Over the course of recent history the Texas Longhorns have been blessed with a long-line of pass catching threats at tight end. Guys like David Thomas, Bo Scaife and Jermichael Finley not only made their mark on the Forty Acres but have gone on to successful careers in the NFL, as well.
Since Finley’s departure to the NFL after his sophomore season a few years ago, there has been a noticeable drop-off in production among the Texas tight ends. In a fast-paced offense the Longhorns plan to run in 2013, having a few threats over the middle, especially in short-yardage situations would be a luxury, but for now it’s hard to factor that assumption into our predictions.
There’s plenty of physical talent among the incumbent Texas tight ends, but not a one has stepped up yet to be mentioned along with the greats. Could that change in 2013? Perhaps, but it’ll take a sea change.
M. J. McFarland
Redshirt sophomore M. J. McFarland stands apart from his peers at tight end in terms of who will be the “starter” this fall, but not by much. There’s little doubt of McFarland’s overall athleticism, but questions continue to lie in whether he can combine his natural pass catching ability with improved run blocking to not be a liability in a new offensive package.
McFarland caught only eight passes in 2012, for 125 yards and a single touchdown, with then-senior TE D.J. Grant getting more looks in short-yardage and the redzone.
Although his opportunities will continue to be limited, both McFarland and fellow returner Greg Daniels will need to make the most of what they have coming their way to hold off an intriguing junior college prospect who we’ll discuss shortly.
Greg Daniels was used as a blocking tight end first in 2012 who happened by circumstance to catch a few passes when the cards were down and a play fell apart. Daniels caught only five passes for 90 yards last season and again shouldn’t be much of an offensive threat apart from the possible one-off look in the red zone here and there dependent upon defensive schemes David Ash is faced with.
This leaves us with highly-regarded JUCO transfer Geoff Swaim and, to a lesser degree, hybrid wideout/tight end John Harris.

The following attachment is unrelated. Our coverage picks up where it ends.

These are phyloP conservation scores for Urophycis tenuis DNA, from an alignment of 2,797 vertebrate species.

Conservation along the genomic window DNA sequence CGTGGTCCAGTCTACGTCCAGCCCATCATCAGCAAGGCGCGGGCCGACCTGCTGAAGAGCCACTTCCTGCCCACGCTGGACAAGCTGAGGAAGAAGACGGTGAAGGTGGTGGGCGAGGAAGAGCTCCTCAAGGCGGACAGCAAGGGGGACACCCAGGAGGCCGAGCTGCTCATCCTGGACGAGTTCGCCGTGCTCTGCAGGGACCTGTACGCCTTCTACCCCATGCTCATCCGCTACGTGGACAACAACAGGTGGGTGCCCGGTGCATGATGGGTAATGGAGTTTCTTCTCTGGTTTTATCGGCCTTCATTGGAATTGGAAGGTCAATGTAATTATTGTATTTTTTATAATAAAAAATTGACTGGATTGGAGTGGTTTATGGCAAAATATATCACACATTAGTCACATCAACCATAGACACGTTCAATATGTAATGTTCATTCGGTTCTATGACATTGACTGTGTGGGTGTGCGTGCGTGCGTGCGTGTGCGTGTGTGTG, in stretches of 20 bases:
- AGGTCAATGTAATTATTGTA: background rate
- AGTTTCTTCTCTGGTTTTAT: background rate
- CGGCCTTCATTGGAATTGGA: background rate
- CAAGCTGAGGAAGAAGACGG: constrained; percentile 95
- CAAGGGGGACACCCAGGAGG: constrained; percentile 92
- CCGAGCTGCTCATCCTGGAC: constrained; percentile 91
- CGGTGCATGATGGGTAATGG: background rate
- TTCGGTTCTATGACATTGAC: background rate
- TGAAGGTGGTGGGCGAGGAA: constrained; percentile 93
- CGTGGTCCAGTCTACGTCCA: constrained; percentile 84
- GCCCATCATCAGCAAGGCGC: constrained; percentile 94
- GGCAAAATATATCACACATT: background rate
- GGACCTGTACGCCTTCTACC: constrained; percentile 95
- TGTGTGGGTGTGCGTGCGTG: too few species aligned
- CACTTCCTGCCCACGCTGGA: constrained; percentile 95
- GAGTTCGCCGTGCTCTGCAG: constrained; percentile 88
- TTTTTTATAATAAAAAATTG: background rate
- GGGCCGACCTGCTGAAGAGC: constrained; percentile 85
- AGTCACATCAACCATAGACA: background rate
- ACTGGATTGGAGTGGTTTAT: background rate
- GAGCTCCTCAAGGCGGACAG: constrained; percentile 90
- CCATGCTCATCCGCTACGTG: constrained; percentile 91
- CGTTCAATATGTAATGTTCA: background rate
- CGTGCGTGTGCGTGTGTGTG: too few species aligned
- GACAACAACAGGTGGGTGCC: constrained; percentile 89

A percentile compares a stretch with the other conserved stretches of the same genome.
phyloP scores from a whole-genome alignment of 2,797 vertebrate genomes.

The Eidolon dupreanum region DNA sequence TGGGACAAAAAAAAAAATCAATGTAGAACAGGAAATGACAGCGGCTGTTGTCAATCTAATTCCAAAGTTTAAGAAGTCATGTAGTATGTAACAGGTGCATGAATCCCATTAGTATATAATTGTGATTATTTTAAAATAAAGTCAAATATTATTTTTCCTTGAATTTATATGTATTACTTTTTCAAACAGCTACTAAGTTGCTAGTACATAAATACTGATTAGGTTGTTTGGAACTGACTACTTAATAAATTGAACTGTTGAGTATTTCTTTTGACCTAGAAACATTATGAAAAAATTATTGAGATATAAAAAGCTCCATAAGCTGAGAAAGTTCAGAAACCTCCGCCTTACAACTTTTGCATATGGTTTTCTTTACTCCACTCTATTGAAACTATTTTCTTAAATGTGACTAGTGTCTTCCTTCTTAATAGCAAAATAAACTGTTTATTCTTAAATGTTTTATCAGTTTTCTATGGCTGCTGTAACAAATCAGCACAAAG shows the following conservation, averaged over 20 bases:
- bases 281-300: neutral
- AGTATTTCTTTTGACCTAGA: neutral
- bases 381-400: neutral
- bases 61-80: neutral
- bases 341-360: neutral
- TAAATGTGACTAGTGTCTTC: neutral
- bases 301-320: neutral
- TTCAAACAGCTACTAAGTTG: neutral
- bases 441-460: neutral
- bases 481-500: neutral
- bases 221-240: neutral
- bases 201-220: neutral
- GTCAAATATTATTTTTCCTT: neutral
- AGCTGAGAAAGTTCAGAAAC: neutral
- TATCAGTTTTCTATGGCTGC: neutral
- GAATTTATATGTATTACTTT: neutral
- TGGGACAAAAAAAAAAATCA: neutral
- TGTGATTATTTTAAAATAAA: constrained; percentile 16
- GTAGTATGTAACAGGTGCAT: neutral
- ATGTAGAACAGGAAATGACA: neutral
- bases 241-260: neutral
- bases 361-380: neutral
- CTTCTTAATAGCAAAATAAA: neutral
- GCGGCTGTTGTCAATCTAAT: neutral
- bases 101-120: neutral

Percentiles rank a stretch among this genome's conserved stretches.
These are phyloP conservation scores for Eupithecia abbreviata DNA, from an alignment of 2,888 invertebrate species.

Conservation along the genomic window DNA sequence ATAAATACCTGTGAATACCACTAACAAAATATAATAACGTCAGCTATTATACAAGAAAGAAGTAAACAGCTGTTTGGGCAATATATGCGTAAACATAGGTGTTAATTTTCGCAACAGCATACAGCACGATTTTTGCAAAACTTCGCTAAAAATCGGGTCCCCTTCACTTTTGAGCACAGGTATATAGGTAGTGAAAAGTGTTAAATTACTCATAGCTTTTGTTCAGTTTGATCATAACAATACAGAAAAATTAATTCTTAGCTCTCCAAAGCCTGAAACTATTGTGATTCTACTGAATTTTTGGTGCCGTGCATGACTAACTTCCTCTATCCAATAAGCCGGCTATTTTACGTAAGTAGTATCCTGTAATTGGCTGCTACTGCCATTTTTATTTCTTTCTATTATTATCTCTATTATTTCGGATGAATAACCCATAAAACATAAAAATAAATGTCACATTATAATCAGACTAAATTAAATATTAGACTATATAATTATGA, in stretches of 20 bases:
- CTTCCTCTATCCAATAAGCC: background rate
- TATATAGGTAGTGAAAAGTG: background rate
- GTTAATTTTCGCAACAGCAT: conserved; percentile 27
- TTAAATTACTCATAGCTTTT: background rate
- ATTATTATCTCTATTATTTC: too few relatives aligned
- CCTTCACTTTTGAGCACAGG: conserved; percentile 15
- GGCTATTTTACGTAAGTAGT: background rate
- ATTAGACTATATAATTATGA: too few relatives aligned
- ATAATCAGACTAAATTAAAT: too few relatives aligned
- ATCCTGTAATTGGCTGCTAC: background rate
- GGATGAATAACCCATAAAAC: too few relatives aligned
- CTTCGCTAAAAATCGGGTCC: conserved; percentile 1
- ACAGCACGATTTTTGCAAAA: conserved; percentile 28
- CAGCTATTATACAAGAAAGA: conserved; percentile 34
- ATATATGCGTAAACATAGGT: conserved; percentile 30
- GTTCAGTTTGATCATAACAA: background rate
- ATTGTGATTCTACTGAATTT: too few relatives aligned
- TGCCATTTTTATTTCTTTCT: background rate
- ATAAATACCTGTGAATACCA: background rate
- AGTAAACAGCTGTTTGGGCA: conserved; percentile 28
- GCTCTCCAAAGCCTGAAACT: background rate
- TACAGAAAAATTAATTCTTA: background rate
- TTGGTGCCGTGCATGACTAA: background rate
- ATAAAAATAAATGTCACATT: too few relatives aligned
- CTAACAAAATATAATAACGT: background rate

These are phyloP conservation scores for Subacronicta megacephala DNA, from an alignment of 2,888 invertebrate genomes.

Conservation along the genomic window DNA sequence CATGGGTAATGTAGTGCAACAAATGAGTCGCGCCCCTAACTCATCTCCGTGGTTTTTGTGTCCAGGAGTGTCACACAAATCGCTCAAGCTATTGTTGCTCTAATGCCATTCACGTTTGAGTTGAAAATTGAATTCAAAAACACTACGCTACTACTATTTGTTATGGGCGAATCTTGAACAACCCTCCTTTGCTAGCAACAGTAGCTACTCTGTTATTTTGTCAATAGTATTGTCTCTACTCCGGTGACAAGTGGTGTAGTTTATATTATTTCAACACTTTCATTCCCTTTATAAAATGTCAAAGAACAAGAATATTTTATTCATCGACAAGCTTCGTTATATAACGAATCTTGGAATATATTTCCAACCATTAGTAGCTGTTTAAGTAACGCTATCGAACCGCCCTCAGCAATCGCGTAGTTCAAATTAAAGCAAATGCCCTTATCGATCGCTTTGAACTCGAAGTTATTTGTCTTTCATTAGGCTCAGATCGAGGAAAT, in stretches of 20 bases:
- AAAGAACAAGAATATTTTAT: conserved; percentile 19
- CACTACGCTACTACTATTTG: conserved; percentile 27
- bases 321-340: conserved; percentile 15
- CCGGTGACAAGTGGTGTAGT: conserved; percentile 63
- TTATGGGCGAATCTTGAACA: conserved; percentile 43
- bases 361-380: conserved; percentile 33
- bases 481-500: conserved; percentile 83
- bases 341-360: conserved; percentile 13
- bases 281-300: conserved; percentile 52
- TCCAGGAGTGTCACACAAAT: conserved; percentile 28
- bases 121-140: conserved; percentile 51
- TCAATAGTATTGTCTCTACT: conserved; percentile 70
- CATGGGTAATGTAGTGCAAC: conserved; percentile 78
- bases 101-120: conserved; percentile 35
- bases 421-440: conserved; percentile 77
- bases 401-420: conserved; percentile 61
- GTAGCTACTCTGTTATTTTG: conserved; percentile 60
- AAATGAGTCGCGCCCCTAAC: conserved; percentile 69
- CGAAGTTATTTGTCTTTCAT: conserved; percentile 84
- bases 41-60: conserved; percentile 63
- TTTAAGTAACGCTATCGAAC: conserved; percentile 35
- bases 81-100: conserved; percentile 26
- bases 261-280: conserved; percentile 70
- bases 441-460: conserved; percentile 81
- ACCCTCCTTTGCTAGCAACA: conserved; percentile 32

Geoff Swaim and John Harris
At 6’4″, 250 pounds Butte Community College transfer and California native Geoff Swaim has all the opportunity in the world to not only compete for playing time at the start of fall practice, but in fact, move his way up the depth chart.
Rated as the No. 4 tight end in the 2013 JUCO class by scouting services, Swaim caught only nine passes for 88 yards last season, but showed plenty of promise both athletically and in the blocking game. If Swaim lives up to the hype preceding him, McFarland and Daniels may need to watch their backs.
Redshirt junior wide receiver / tight end hybrid John Harris, is, on the other hand, more of a known quantity. Harris started his career at Texas as a wide receiver, but after an injury that sidelined him for the 2011 season and getting buried on the wide receiving depth chart last season, has nominally made the move to tight end for 2013.
It’s hard to see how Harris fits into Texas’ plans apart from maybe being used in specialty situations where his athleticism could be of benefit.
In short, the future is murky for Texas tight ends. With an ever-evolving offense, it may be they don’t even exist in terms of the traditional position down the road, with 2013 being their swan song.
No one knows for sure, but any production they could provide this fall would no doubt be welcomed with open arms by Major Applewhite, Mack Brown and the Texas coaching staff.
Kris is also featured in the print publication, Lindy’s In the Huddle – Texas Edition which hit stores on July 16th.